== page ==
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How Many Black Pilots Do You Know?

Black Air Force pilot.

Lt. Col. Julian Benton, 47th Operations Group deputy commander, stands in front of a T-6 Texan II before flight on Laughlin Air Force Base, Texas, Feb. 5, 2021. Benton assists the 47th OG commander with overseeing direct training for the United States Air Force and allied pilots, while leading 1,100 active duty, civilian and reserve personnel. (U.S. Air Force photo by 2nd Lt. Rachael Parks)

Black Air Force pilot.

Lt. Col. Julian Benton, 47th Operations Group deputy commander, stands in front of a T-6 Texan II before flight on Laughlin Air Force Base, Texas, Feb. 5, 2021. Benton assists the 47th OG commander with overseeing direct training for the United States Air Force and allied pilots, while leading 1,100 active duty, civilian and reserve personnel. (U.S. Air Force photo by 2nd Lt. Rachael Parks)

Black Air Force pilot.

Lt. Col. Julian Benton, 47th Operations Group deputy commander, waits on a T-6 Texan II wing before flight at Laughlin Air Force Base, Texas, Feb. 5, 2021. Benton assists the 47th OG commander with overseeing direct training for the United States Air Force and allied pilots, while leading 1,100 active duty, civilian and reserve personnel. (U.S. Air Force photo by 2nd Lt. Rachael Parks)

Black Air Force pilot.

Lt. Col. Julian Benton, 47th Operations Group deputy commander, waits on a T-6 Texan II wing before flight at Laughlin Air Force Base, Texas, Feb. 5, 2021. Benton assists the 47th OG commander with overseeing direct training for the United States Air Force and allied pilots, while leading 1,100 active duty, civilian and reserve personnel. (U.S. Air Force photo by 2nd Lt. Rachael Parks)

Black Air Force pilot.

Lt. Col. Julian Benton, 47th Operations Group deputy commander, waits on a T-6 Texan II wing before flight at Laughlin Air Force Base, Texas, Feb. 5, 2021. Benton assists the 47th OG commander with overseeing direct training for the United States Air Force and allied pilots, while leading 1,100 active duty, civilian and reserve personnel. (U.S. Air Force photo by 2nd Lt. Rachael Parks)

LAUGHLIN AIR FORCE BASE, Tx -- "I'm the only black Lieutenant Colonel pilot on this base,” says Julián “Diesel” Benton, 47th Operations Group deputy commander. “It’s important for student pilots to see me. Just last week, I was speaking a foreign language with a student, and at the end of that conversation, the student says ‘I did not expect to meet a black man that speaks my language.’”

Benton assists the Operations Group commander in overseeing the direct training for the United States Air Force and allied pilots, while leading 1,100 active duty, civilian and reserve personnel.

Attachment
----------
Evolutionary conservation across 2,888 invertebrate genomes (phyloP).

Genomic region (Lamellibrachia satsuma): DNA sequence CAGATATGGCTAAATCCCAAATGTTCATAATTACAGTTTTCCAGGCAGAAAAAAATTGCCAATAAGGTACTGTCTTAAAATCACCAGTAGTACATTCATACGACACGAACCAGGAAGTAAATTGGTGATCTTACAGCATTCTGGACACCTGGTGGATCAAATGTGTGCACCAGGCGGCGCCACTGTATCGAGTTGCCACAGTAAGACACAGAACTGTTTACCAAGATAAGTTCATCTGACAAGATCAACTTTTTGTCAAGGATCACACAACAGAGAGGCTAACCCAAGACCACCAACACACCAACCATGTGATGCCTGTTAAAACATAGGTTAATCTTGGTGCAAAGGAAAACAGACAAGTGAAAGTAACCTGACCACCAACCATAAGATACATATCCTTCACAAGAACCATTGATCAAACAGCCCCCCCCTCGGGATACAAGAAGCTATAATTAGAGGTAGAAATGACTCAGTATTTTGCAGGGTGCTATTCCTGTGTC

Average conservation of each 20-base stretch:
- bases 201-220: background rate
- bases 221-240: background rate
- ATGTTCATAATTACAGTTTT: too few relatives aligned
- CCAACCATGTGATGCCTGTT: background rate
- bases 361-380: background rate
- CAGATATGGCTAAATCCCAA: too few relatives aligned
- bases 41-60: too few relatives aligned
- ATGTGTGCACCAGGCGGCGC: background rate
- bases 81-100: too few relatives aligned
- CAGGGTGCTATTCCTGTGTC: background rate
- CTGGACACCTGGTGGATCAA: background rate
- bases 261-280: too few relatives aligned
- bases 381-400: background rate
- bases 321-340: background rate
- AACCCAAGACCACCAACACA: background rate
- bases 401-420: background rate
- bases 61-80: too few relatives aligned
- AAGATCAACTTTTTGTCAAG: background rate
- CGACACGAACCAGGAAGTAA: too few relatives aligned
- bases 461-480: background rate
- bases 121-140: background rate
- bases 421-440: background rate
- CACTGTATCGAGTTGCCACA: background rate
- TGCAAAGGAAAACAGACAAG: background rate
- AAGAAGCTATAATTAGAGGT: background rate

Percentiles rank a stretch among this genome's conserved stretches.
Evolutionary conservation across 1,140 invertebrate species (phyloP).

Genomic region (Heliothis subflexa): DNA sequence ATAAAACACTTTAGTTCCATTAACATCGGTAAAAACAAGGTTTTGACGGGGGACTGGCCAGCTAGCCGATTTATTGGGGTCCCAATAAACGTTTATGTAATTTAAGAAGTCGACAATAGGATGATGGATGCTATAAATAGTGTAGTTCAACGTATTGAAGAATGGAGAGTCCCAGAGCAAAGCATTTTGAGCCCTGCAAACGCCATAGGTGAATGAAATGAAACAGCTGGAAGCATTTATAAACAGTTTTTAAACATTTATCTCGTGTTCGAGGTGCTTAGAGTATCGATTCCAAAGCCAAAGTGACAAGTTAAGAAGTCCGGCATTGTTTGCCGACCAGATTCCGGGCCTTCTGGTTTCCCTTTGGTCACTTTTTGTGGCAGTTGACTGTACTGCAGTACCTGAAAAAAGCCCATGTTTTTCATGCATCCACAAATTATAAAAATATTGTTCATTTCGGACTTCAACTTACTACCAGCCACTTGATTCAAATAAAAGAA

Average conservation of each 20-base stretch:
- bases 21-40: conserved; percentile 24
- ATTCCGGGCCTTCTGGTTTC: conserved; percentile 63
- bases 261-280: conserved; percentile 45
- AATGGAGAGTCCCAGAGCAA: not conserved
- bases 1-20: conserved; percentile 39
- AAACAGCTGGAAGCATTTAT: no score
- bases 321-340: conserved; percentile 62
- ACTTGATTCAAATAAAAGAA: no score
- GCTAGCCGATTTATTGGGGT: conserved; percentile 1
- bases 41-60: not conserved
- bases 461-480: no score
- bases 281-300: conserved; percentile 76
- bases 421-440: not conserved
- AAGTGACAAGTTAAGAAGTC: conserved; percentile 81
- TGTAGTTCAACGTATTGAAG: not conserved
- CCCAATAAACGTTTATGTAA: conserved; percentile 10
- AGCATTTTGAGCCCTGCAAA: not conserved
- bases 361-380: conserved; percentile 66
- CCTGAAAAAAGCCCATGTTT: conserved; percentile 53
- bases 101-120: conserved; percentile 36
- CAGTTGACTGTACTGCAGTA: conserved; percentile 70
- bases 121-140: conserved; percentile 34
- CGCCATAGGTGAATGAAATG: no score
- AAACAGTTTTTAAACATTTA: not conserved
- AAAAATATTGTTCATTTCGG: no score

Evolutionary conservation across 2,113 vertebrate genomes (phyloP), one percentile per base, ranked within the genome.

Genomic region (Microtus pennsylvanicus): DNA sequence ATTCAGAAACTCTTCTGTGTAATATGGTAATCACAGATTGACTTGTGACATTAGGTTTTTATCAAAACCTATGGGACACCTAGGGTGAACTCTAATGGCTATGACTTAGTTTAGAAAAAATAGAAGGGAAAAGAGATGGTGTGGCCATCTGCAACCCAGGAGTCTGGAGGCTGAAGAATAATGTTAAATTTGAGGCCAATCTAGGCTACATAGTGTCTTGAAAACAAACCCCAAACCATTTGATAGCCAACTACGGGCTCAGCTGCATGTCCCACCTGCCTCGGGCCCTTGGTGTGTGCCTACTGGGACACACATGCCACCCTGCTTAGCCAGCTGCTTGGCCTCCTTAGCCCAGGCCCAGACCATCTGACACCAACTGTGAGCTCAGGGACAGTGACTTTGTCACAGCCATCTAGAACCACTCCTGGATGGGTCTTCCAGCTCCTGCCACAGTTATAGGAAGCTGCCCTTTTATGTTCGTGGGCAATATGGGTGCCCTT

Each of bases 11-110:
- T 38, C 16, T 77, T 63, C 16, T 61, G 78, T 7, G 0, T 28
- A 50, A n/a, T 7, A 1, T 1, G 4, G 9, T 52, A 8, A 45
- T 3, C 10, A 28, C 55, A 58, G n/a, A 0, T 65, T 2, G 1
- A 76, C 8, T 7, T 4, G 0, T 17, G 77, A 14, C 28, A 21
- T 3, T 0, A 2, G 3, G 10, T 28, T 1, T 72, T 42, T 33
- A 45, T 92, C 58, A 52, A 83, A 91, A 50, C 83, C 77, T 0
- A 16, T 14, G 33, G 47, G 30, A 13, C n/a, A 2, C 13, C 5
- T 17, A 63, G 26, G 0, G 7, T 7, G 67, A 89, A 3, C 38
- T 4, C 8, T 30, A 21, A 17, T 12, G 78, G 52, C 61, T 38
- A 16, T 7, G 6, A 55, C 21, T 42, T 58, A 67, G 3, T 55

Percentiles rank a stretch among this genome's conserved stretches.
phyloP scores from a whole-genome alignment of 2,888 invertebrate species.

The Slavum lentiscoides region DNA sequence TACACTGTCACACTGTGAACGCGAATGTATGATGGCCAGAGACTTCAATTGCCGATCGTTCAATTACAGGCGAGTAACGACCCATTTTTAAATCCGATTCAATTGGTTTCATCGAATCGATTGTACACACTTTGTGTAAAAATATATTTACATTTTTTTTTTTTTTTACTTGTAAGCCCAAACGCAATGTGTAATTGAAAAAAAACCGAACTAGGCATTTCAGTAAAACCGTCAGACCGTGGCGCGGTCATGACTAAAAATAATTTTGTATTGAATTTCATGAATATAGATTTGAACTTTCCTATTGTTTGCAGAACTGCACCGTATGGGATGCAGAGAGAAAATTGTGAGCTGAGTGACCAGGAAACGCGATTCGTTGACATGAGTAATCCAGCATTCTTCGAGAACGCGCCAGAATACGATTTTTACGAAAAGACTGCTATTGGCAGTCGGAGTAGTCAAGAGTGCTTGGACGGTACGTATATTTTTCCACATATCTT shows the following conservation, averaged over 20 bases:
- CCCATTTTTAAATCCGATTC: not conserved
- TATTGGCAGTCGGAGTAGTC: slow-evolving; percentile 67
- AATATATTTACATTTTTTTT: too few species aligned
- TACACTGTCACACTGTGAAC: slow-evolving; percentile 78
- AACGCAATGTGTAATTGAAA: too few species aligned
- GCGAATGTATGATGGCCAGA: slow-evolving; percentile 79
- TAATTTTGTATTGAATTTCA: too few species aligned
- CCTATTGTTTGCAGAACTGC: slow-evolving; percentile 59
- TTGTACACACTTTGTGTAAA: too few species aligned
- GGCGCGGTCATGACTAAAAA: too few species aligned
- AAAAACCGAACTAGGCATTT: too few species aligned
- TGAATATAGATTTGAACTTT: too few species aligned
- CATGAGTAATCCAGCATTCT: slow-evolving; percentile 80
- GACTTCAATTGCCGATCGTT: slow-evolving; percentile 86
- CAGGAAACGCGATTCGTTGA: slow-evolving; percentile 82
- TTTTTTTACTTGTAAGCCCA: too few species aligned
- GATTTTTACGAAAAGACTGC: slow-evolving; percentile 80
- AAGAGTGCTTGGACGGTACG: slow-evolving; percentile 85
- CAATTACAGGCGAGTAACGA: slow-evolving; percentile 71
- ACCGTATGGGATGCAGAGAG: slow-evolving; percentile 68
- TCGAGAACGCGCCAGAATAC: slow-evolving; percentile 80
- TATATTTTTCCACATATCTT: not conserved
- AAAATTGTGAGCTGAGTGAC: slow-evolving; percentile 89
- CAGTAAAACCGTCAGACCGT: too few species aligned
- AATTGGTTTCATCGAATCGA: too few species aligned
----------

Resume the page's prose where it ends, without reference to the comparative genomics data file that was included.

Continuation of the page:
In an interview on Black History Month, he said, “I need people to see me as an educator, as a pilot, as an officer, as a linguist, and as a black man.” says Benton.  “Because when they do, they get a whole new idea of what is possible in this Air Force and in this country.”

Black History Month is the annual observation of African American achievements and impact in U.S. History.  Some continue to ask why it’s still important to recognize a month based on the color of someone's skin or ethnic background.

“Just because we say everything is equal now, doesn’t mean it actually is,” said Benton. “Anytime there’s an underrepresented or marginalized group, you don’t overcome it by just saying ‘you’re fine, we’re equal!’”

Benton explained that his family was the reason for him becoming an Air Force officer. “There’s quite a bit that goes into becoming the hero you always saw and wanted to be. For me, the example I always had was my family in the Air Force.”

Benton followed his father and older brother into the Air Force. His Father, Lt. Col. (ret.) Jimmie L. Benton, commissioned in 1976 from the U.S. Air Force Academy and became a Staff Judge Advocate. His brother, Lt. Col. (ret.) Javier L. Benton commissioned via AFROTC through Howard University.

Benton is a graduate of the United States Air Force Academy. He commissioned in 2004, and earned his wings from Laughlin in 2006.

After commissioning, Benton went on to earn three masters degrees, one he completed as a meritorious graduate of The Escuela Superior de Guerra, in Bogotá, Colombia. Benton is the only U.S. citizen to ever receive a graduate degree from The Escuela Superior de Guerra.

Benton is passionate about motivating all of the students he sees despite their age, race or gender, but he wants to be an example specifically to minority students, who have higher attrition rates than their peers, according to a RAND study completed in 2018.                          

Only 63 percent of the United States are Caucasian, 49 percent are male, and yet 86 percent of Air Force Pilots are white men, according to the latest demographic of pilots in the United States Air Force. Since 2003, only 2 percent of the Air Force’s pilots are black. 

 

USAF Pilot Demographics

U.S. Demographics

Race/Ethnicity

 

 

Caucasian

89%

63.40%

African American

2%

13.40%

Hispanic

5%

15.30%

Asian

2%

5.90%

Other

2%

2.00%

Gender

 

 

Male

95.59%

49.20%

Female

4.11%

50.80%

 

 

 

When asked if there was one thing he wanted to impart on his students and Airmen, Benton said,

“Do the right thing. It’s worth it.”